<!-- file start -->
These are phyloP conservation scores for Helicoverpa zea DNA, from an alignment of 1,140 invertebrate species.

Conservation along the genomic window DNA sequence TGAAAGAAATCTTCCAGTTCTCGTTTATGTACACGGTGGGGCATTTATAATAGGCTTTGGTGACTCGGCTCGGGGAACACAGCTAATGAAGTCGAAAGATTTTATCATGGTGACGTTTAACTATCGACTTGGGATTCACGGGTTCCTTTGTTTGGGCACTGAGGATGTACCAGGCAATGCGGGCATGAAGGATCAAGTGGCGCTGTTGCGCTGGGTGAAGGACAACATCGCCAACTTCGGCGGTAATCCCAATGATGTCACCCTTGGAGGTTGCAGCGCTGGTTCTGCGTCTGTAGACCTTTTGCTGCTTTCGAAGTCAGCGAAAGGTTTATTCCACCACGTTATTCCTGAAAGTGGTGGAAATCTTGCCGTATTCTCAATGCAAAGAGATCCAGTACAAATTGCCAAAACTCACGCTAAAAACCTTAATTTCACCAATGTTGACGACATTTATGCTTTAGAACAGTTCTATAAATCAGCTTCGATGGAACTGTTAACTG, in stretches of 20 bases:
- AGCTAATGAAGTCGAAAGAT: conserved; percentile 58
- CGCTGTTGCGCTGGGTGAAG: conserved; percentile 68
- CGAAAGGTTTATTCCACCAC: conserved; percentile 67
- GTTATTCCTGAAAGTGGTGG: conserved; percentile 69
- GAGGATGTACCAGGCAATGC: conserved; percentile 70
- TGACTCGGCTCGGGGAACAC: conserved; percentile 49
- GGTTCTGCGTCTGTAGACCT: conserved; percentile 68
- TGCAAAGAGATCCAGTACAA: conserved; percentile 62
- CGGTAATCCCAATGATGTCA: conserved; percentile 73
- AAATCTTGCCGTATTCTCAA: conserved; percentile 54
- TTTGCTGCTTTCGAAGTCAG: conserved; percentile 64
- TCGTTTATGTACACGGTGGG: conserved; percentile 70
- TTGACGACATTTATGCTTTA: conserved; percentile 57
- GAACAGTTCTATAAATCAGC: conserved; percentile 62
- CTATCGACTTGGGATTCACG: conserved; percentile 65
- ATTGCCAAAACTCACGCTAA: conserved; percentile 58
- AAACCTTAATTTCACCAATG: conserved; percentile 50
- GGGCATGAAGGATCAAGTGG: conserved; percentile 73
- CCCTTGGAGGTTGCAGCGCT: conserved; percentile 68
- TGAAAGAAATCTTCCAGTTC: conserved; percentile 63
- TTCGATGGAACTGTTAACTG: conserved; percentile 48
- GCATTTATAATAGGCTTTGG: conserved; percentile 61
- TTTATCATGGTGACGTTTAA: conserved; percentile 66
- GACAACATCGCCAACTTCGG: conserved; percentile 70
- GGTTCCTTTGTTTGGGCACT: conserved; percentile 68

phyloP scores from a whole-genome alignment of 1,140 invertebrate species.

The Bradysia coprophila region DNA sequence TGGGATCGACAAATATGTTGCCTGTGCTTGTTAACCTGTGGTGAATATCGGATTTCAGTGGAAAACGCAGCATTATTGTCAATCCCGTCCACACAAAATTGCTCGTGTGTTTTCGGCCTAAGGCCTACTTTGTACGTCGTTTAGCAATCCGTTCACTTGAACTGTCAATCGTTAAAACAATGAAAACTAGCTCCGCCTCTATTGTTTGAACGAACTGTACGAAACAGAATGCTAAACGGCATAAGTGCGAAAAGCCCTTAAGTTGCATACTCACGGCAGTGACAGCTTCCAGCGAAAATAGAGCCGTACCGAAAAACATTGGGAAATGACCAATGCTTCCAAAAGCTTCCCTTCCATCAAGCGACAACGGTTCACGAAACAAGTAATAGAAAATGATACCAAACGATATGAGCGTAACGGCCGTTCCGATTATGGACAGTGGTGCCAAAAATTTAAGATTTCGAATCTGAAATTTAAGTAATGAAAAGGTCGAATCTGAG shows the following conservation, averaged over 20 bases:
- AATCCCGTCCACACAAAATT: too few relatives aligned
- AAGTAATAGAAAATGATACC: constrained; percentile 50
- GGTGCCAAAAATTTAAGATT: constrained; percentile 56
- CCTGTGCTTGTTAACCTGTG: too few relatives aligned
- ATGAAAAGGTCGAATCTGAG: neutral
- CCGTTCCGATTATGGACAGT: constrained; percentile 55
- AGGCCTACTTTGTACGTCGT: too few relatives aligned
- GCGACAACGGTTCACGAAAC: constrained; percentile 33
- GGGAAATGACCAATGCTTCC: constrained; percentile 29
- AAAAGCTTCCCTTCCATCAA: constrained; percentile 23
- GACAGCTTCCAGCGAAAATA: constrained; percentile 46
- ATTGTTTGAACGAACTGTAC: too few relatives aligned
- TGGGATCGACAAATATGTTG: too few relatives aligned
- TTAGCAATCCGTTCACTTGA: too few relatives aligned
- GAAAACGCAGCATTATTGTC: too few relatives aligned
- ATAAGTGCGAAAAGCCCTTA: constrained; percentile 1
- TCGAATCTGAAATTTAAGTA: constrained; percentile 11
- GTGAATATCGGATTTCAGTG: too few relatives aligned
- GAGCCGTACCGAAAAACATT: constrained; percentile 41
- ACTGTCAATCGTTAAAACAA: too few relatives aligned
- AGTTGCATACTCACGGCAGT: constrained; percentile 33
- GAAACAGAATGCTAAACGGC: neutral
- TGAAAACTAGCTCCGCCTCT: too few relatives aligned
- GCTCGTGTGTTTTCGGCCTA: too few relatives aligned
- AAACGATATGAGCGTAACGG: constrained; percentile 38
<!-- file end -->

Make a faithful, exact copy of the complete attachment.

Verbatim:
These are phyloP conservation scores for Helicoverpa zea DNA, from an alignment of 1,140 invertebrate species.

Conservation along the genomic window DNA sequence TGAAAGAAATCTTCCAGTTCTCGTTTATGTACACGGTGGGGCATTTATAATAGGCTTTGGTGACTCGGCTCGGGGAACACAGCTAATGAAGTCGAAAGATTTTATCATGGTGACGTTTAACTATCGACTTGGGATTCACGGGTTCCTTTGTTTGGGCACTGAGGATGTACCAGGCAATGCGGGCATGAAGGATCAAGTGGCGCTGTTGCGCTGGGTGAAGGACAACATCGCCAACTTCGGCGGTAATCCCAATGATGTCACCCTTGGAGGTTGCAGCGCTGGTTCTGCGTCTGTAGACCTTTTGCTGCTTTCGAAGTCAGCGAAAGGTTTATTCCACCACGTTATTCCTGAAAGTGGTGGAAATCTTGCCGTATTCTCAATGCAAAGAGATCCAGTACAAATTGCCAAAACTCACGCTAAAAACCTTAATTTCACCAATGTTGACGACATTTATGCTTTAGAACAGTTCTATAAATCAGCTTCGATGGAACTGTTAACTG, in stretches of 20 bases:
- AGCTAATGAAGTCGAAAGAT: conserved; percentile 58
- CGCTGTTGCGCTGGGTGAAG: conserved; percentile 68
- CGAAAGGTTTATTCCACCAC: conserved; percentile 67
- GTTATTCCTGAAAGTGGTGG: conserved; percentile 69
- GAGGATGTACCAGGCAATGC: conserved; percentile 70
- TGACTCGGCTCGGGGAACAC: conserved; percentile 49
- GGTTCTGCGTCTGTAGACCT: conserved; percentile 68
- TGCAAAGAGATCCAGTACAA: conserved; percentile 62
- CGGTAATCCCAATGATGTCA: conserved; percentile 73
- AAATCTTGCCGTATTCTCAA: conserved; percentile 54
- TTTGCTGCTTTCGAAGTCAG: conserved; percentile 64
- TCGTTTATGTACACGGTGGG: conserved; percentile 70
- TTGACGACATTTATGCTTTA: conserved; percentile 57
- GAACAGTTCTATAAATCAGC: conserved; percentile 62
- CTATCGACTTGGGATTCACG: conserved; percentile 65
- ATTGCCAAAACTCACGCTAA: conserved; percentile 58
- AAACCTTAATTTCACCAATG: conserved; percentile 50
- GGGCATGAAGGATCAAGTGG: conserved; percentile 73
- CCCTTGGAGGTTGCAGCGCT: conserved; percentile 68
- TGAAAGAAATCTTCCAGTTC: conserved; percentile 63
- TTCGATGGAACTGTTAACTG: conserved; percentile 48
- GCATTTATAATAGGCTTTGG: conserved; percentile 61
- TTTATCATGGTGACGTTTAA: conserved; percentile 66
- GACAACATCGCCAACTTCGG: conserved; percentile 70
- GGTTCCTTTGTTTGGGCACT: conserved; percentile 68

phyloP scores from a whole-genome alignment of 1,140 invertebrate species.

The Bradysia coprophila region DNA sequence TGGGATCGACAAATATGTTGCCTGTGCTTGTTAACCTGTGGTGAATATCGGATTTCAGTGGAAAACGCAGCATTATTGTCAATCCCGTCCACACAAAATTGCTCGTGTGTTTTCGGCCTAAGGCCTACTTTGTACGTCGTTTAGCAATCCGTTCACTTGAACTGTCAATCGTTAAAACAATGAAAACTAGCTCCGCCTCTATTGTTTGAACGAACTGTACGAAACAGAATGCTAAACGGCATAAGTGCGAAAAGCCCTTAAGTTGCATACTCACGGCAGTGACAGCTTCCAGCGAAAATAGAGCCGTACCGAAAAACATTGGGAAATGACCAATGCTTCCAAAAGCTTCCCTTCCATCAAGCGACAACGGTTCACGAAACAAGTAATAGAAAATGATACCAAACGATATGAGCGTAACGGCCGTTCCGATTATGGACAGTGGTGCCAAAAATTTAAGATTTCGAATCTGAAATTTAAGTAATGAAAAGGTCGAATCTGAG shows the following conservation, averaged over 20 bases:
- AATCCCGTCCACACAAAATT: too few relatives aligned
- AAGTAATAGAAAATGATACC: constrained; percentile 50
- GGTGCCAAAAATTTAAGATT: constrained; percentile 56
- CCTGTGCTTGTTAACCTGTG: too few relatives aligned
- ATGAAAAGGTCGAATCTGAG: neutral
- CCGTTCCGATTATGGACAGT: constrained; percentile 55
- AGGCCTACTTTGTACGTCGT: too few relatives aligned
- GCGACAACGGTTCACGAAAC: constrained; percentile 33
- GGGAAATGACCAATGCTTCC: constrained; percentile 29
- AAAAGCTTCCCTTCCATCAA: constrained; percentile 23
- GACAGCTTCCAGCGAAAATA: constrained; percentile 46
- ATTGTTTGAACGAACTGTAC: too few relatives aligned
- TGGGATCGACAAATATGTTG: too few relatives aligned
- TTAGCAATCCGTTCACTTGA: too few relatives aligned
- GAAAACGCAGCATTATTGTC: too few relatives aligned
- ATAAGTGCGAAAAGCCCTTA: constrained; percentile 1
- TCGAATCTGAAATTTAAGTA: constrained; percentile 11
- GTGAATATCGGATTTCAGTG: too few relatives aligned
- GAGCCGTACCGAAAAACATT: constrained; percentile 41
- ACTGTCAATCGTTAAAACAA: too few relatives aligned
- AGTTGCATACTCACGGCAGT: constrained; percentile 33
- GAAACAGAATGCTAAACGGC: neutral
- TGAAAACTAGCTCCGCCTCT: too few relatives aligned
- GCTCGTGTGTTTTCGGCCTA: too few relatives aligned
- AAACGATATGAGCGTAACGG: constrained; percentile 38